TIME hits a new low [April 4] with so much space devoted to Diego Rivera. Even his leering likeness on your cover is more nauseous to my stomach (uncultured though it may be) than any amount of overripe duck! . . .
MARGUERITE BALLARD New Orleans, La.
Congratulations on your Rivera article, on every phase of it, from cover to last paragraph . . .
You not only lured me, but you kept me reading, looking at the pictures, understanding them and their author, and appreciating what he means . . .
BILL ABLER New York City
Your article on our muralist and human-flesh-fancier Diego Rivera is light, bright and gaudy. As entertainment—Trotsky, Paulette Goddard and canard faisande—it is superb. As a serious study on a very good painter who is never as great as you estimate him, it is lame, superficial, obvious, and in some aspects, totally false.
Rivera is, at his best, a pocket-size Homer, at his worst a billboard-calendarist wooing the tourist trade. And for all the movement and technical preciseness and colour, Diego Rivera has never been, certainly is not, Mexico's or the Hemisphere's greatest living artist . . .
Never, never mistake a good stylist like
Diego Rivera with an artist of worldwide range like Mexico's Orozco [TIME, Feb. 24, 1947]. In him is the truth, the life, the significance and magic spell of his land.
CARLOS FUENTES Mexico, D.F.
TIME'S three-dimensional portrait of Diego Rivera [April 4] reveals the man with archeological clarity.
It is reassuring to know that warm, red blood courses hungrily through the petrified veins of that Aztec god.
FRED M. MINOTTI Baltimore, Md.
Enclosed please find the cover ... I just can't read the magazine with that hideous picture staring at me, nor can I put it aside for it is sure to glare at me . . .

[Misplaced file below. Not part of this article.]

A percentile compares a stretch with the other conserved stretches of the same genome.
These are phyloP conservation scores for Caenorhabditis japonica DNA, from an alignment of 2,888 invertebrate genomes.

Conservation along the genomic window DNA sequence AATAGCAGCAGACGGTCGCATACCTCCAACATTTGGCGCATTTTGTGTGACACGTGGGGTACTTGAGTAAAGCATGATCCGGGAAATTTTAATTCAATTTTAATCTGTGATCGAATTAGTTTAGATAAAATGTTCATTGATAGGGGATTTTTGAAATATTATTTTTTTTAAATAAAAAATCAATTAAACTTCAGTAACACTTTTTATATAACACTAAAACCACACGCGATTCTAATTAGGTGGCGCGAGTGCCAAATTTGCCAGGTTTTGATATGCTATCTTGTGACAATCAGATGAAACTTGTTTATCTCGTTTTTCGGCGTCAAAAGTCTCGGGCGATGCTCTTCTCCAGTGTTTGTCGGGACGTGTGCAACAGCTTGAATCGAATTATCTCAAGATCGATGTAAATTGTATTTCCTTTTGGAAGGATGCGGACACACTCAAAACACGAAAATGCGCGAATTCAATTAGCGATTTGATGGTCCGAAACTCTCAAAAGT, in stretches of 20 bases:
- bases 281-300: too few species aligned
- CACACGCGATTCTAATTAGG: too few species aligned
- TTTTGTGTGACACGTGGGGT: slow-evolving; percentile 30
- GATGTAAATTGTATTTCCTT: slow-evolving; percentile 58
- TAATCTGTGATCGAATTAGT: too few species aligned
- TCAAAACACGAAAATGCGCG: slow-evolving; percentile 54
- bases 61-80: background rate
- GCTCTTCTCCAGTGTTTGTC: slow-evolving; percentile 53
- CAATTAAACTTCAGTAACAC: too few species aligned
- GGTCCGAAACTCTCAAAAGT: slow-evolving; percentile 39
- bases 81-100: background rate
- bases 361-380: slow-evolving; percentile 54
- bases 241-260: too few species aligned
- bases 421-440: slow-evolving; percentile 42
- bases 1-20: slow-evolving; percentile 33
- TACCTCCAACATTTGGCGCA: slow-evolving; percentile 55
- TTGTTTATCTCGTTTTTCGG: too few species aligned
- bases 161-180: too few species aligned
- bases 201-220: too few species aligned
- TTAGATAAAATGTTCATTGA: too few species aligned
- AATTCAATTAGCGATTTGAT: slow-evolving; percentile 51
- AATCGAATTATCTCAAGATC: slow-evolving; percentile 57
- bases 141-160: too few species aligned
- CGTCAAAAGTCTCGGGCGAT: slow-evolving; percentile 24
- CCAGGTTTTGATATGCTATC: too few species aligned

ALICE M. PICKERING Black Earth, Wis.
. . . To me it looks like a picture of the devil . . .
LEOPOLDO VALDES Evanston, 111.
At the Crossroads
You say that Diego Rivera's picture for Rockefeller Center's RCA Building, The Crossroads, with Lenin uniting the workers, was "reduced to plaster dust." If that is the case, then it has been beautifully reassembled . . . for it can be seen in the Palace of Fine Arts, Mexico City ... A sizable amount of "dust" to be moved about, or did Rivera paint the same mural again for our neighbors to the South?
WILLIAM ALRICK Seattle, Wash.
. . . According to my understanding, Mr. Rockefeller's objection was to the inclusion of an easily recognizable portrait of himself in the group to the left, which Rivera described as "socialite degenerates." I refer, of course, to the man with the glasses peering from behind the four card players . . .
GEORGE E. HOUSSER Vancouver, B.C.
After the Rockefeller Center mural was destroyed, Rivera repainted it with a few changes in Mexico City's Palace of Fine Arts, One of the changes was the addition of Rockefeller, who did not appear in the original mural.—ED.